Becoming a dog mom can very easily change how you look at not just your own four-legged friend, but all the pooches out there. The plight of dogs who don’t have a loving home can hit you hard and you might want to do something about it.
You might not be able to change the world and instantly rehome every dog, but there is something that we can all do. Here are some of the ways you can help and support the dogs that need it most.
Think about adopting
If you have room for a dog in your life or you’re already looking for another one, then you shouldn’t immediately think about buying them. There are plenty of reasons to adopt as shown here in an article from the Humane Society.
In particular, because 2.7 million cats and dogs are euthanized every year for the simple reason that a home can’t be found for them. In comparison, dogs for sale from kennels and pet stores almost always find a new home.
Let’s not forget the fact that you’re spending a lot less to welcome a new furry friend to your home. There’s a lot more love needed for mutts, in particular, who often aren’t as popular because many people tend to have a breed or a few breeds that they prefer.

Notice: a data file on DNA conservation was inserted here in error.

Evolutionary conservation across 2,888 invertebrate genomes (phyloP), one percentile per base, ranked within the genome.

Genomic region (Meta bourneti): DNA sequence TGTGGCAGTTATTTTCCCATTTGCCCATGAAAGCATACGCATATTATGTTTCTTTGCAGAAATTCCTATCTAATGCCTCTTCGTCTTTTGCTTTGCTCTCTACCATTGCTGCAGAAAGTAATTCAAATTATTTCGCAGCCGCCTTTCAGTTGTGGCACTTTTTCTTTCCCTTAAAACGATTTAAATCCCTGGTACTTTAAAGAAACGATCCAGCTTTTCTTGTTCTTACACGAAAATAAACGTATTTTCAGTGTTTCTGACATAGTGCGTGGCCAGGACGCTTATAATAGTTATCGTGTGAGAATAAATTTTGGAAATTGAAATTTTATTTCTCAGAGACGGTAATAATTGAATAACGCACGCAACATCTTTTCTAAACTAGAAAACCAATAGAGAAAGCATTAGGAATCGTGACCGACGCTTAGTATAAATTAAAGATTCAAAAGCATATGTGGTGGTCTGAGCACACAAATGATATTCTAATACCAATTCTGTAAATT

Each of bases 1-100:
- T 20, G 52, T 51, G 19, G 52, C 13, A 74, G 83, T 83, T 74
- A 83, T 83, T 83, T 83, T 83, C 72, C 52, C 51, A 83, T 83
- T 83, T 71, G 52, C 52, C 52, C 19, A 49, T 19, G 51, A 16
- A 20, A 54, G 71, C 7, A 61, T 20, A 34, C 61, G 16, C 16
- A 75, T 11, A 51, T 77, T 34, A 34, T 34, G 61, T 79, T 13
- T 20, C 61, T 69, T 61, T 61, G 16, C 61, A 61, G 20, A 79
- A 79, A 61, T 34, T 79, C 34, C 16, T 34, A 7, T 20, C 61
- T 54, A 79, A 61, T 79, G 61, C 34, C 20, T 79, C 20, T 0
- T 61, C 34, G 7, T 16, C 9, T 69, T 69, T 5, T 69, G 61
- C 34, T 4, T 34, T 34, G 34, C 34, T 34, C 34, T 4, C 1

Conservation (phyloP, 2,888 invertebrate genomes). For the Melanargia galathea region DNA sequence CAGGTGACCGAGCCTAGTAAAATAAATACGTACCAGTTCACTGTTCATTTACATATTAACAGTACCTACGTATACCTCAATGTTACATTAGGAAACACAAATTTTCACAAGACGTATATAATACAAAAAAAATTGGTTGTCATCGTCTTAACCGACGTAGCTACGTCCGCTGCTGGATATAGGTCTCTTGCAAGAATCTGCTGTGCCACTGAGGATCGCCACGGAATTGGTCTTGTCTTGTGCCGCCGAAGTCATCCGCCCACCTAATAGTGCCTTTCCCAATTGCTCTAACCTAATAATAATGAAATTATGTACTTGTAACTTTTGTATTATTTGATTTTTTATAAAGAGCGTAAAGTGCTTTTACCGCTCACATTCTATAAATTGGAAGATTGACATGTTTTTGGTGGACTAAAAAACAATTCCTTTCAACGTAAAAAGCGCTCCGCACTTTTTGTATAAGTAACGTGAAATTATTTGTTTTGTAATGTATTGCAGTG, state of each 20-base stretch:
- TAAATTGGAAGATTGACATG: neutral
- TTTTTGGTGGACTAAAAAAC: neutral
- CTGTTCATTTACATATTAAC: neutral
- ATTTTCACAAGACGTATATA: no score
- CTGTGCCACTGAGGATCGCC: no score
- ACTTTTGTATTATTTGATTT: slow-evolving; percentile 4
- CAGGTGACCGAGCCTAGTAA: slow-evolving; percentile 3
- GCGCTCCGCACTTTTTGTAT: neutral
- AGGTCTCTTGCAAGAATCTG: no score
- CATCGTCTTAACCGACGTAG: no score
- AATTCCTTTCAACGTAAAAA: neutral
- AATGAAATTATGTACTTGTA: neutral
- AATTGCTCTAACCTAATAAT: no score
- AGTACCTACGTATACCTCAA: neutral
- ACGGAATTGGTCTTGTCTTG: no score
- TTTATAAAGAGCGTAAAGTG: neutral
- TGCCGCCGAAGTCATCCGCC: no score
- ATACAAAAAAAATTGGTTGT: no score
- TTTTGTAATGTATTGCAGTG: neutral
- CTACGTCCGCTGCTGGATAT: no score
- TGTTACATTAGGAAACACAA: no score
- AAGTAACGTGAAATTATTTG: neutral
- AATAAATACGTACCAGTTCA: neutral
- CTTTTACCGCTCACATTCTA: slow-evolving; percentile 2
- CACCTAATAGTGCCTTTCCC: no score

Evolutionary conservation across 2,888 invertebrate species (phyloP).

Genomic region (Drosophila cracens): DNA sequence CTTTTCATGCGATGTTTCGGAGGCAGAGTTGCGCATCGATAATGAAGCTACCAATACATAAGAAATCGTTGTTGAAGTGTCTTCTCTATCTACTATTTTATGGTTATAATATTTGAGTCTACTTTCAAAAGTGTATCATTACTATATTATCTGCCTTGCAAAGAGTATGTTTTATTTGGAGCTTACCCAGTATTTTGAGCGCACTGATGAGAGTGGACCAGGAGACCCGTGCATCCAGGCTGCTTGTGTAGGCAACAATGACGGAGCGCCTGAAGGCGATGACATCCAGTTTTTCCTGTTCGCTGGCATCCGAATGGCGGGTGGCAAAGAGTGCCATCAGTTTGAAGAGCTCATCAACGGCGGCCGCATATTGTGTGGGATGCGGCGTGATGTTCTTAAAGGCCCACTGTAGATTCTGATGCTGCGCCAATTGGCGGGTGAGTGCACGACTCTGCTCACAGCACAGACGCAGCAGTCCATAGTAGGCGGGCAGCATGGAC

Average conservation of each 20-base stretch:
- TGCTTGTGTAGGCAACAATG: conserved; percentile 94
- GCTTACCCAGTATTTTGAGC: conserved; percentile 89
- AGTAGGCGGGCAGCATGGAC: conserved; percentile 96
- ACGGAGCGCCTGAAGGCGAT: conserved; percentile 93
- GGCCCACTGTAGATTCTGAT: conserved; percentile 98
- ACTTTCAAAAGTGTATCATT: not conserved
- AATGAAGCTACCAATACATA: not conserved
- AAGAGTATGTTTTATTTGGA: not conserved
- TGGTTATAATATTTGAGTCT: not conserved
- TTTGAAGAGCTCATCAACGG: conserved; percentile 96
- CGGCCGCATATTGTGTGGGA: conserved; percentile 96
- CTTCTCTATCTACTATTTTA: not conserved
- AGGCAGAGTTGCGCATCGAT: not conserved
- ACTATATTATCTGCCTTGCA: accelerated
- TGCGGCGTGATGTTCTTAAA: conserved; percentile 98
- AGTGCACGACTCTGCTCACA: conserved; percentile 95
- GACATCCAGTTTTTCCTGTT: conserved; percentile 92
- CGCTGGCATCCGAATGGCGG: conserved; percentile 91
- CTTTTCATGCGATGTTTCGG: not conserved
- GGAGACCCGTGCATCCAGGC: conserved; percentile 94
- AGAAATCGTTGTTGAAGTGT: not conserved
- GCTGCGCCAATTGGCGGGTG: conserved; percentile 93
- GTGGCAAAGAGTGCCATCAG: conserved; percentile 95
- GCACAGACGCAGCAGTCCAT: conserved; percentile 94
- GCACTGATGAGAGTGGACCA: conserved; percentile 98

Having pets in the home is even beneficial to your children.
Fostering works, too
If you don’t want a new permanent member of the family but you want to help dogs find a comfortable place to sleep, eat, and be taken care of, then there are other options. Dog fostering is just as it sounds.
You can welcome a dog to the home temporarily, taking care of it when the local shelters are overcrowded. It’s a way of taking care of some of the costs that shelters have to deal with regularly, and it could be the only thing between the dogs you take in and being euthanized. When the pet shelter has room for them once again, you give them back and give them another chance of finding a forever home.
If fostering has ever been on your mind, I highly encourage you to pick up the book Another Good Dog by Cara Sue Achterberg. This book is Cara’s memoirs of how she started in the fostering system and her first 50 foster dogs.
If you do buy, then be careful about where you do it
If you prefer to buy a dog, then you have every right to do so. Just do your research. There are many good and responsible breeders out there. However, you should be aware of where you’re buying it from. Puppy mills, also known as puppy farms, are a huge concern.
These are places that prioritize breeding and selling as many puppies as possible without any concern for the wellbeing or living conditions of the dogs under their care. Sites like Rover can help you spot these harmful businesses and make sure that you stay well away from them.
Unfortunately, puppy mills are not strictly illegal in many states, so you might not be able to report them, but you can least ensure you don’t support them. Remember, puppy mills are a bigger problem than the health of an individual dog.
Even if you have bought or know someone who bought a perfectly healthy and happy dog from the mill, by supporting them, you support the living conditions that mean that many of the other dogs there won’t have a chance at a similar life.